Deconstructing this single conflict into its four real wars may be necessary to understand the issues that must be resolved if a negotiated settlement is to be possible.
The latent domestic problems that have been ripped open by this war are not new. They are the torn fabric of the Ukrainian nation. They go back long before the war, and the war will not be safely resolved before they too are finally resolved.
Ukraine has always been a nation divided: northwestern and central Ukraine, which had once been part of the Polish-Lithuanian Commonwealth and then the Austro-Hungarian Empire, have always faced west to Europe; the southeast, long part of the Russian Empire, has always faced east to Russia. Historically, western Ukraine has voted for presidential candidates with European-oriented policies, and eastern Ukraine has voted for presidents with Russian-oriented policies. It is a national tug-of-war that always risked ripping the country in two.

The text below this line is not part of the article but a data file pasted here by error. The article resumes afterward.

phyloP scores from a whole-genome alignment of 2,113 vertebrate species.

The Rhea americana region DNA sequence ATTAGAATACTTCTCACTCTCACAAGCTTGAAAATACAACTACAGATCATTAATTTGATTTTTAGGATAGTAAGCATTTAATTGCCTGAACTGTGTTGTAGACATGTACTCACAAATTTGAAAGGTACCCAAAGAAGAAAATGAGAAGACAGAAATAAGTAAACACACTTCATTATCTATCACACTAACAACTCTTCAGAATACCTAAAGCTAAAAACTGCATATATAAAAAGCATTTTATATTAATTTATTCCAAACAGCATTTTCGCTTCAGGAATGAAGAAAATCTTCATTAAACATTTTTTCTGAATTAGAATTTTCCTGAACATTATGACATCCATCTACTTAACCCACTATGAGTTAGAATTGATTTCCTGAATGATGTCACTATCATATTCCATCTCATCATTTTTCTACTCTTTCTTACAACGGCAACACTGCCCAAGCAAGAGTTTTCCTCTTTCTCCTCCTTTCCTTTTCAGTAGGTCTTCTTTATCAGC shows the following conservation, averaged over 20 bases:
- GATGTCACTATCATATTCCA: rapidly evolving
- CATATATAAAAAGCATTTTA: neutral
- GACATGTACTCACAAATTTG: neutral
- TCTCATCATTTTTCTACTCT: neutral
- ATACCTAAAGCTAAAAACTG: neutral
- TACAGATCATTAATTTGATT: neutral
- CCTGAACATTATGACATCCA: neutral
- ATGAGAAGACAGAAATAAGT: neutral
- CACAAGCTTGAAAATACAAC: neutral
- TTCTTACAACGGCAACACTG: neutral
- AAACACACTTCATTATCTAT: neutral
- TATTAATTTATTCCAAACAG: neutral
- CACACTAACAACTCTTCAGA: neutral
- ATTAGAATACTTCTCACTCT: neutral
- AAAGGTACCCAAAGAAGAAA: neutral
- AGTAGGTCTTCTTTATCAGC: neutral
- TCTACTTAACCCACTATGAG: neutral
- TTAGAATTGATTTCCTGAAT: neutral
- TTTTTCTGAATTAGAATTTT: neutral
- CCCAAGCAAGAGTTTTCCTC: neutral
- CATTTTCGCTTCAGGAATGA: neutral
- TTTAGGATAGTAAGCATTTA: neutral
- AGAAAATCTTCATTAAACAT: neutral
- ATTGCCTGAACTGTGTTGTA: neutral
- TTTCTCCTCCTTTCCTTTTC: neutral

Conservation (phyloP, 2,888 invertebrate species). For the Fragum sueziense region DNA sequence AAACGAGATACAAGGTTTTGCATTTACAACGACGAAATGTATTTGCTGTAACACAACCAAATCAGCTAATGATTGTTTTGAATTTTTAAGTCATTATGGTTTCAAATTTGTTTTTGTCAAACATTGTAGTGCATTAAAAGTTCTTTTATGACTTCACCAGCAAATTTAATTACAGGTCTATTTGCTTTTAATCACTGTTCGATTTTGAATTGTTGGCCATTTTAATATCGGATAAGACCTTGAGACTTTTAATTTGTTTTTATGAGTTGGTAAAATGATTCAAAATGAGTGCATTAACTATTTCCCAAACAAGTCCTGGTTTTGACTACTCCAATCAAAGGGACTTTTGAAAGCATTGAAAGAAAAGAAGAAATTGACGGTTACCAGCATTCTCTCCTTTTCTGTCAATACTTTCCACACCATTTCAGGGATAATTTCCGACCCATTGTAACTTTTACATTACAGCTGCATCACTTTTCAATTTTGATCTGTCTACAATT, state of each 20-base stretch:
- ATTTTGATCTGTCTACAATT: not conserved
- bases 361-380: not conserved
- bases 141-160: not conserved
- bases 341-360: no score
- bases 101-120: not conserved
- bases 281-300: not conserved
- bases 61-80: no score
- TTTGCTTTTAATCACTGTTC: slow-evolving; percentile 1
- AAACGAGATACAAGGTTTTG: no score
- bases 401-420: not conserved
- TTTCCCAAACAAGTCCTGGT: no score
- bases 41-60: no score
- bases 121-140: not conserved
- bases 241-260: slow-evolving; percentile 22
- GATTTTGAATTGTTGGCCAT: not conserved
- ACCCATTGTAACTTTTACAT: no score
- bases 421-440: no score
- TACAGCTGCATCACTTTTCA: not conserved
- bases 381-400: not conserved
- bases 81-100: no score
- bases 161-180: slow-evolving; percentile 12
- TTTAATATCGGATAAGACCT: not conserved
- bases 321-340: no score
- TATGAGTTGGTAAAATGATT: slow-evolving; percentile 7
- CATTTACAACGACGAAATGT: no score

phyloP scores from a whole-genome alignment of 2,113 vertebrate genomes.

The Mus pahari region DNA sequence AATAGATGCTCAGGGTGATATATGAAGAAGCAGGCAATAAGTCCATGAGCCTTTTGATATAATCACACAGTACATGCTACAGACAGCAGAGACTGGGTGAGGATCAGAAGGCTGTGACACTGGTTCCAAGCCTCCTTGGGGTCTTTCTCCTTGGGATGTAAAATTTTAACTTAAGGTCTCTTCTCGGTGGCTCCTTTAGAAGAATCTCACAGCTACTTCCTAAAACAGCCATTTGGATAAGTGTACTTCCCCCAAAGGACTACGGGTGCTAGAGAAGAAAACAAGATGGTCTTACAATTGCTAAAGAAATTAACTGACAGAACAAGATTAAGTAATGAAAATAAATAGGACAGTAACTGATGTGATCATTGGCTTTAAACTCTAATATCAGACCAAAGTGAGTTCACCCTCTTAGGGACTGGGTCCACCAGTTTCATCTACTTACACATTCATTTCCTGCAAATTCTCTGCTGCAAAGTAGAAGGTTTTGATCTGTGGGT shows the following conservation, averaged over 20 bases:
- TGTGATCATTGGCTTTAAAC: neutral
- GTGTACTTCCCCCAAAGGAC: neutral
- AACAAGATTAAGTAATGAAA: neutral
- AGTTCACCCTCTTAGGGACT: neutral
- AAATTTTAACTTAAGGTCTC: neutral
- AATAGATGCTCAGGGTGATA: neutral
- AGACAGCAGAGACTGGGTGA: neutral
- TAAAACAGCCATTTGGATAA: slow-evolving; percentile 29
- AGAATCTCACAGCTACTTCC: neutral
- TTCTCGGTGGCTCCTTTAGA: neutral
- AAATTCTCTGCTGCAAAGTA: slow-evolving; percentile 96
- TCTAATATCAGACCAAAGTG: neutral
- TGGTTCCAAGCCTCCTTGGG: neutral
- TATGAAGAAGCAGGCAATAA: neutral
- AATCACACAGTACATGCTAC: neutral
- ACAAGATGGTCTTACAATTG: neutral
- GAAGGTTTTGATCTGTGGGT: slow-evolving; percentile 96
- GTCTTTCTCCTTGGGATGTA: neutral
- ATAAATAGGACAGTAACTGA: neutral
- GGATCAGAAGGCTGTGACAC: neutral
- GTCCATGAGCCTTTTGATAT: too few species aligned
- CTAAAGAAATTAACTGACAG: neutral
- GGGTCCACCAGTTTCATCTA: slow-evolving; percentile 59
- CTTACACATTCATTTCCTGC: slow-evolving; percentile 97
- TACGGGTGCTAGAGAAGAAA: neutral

The tug-of-war became overt during the 2004 election between Viktor Yanukovych and his Russian-leaning eastern base and Vikto Yushchenko and his American and European-leaning western base. When Yushchenko was forced to appoint Yanukovych as his prime minister, the nation and its government was being dangerously pulled in opposing directions.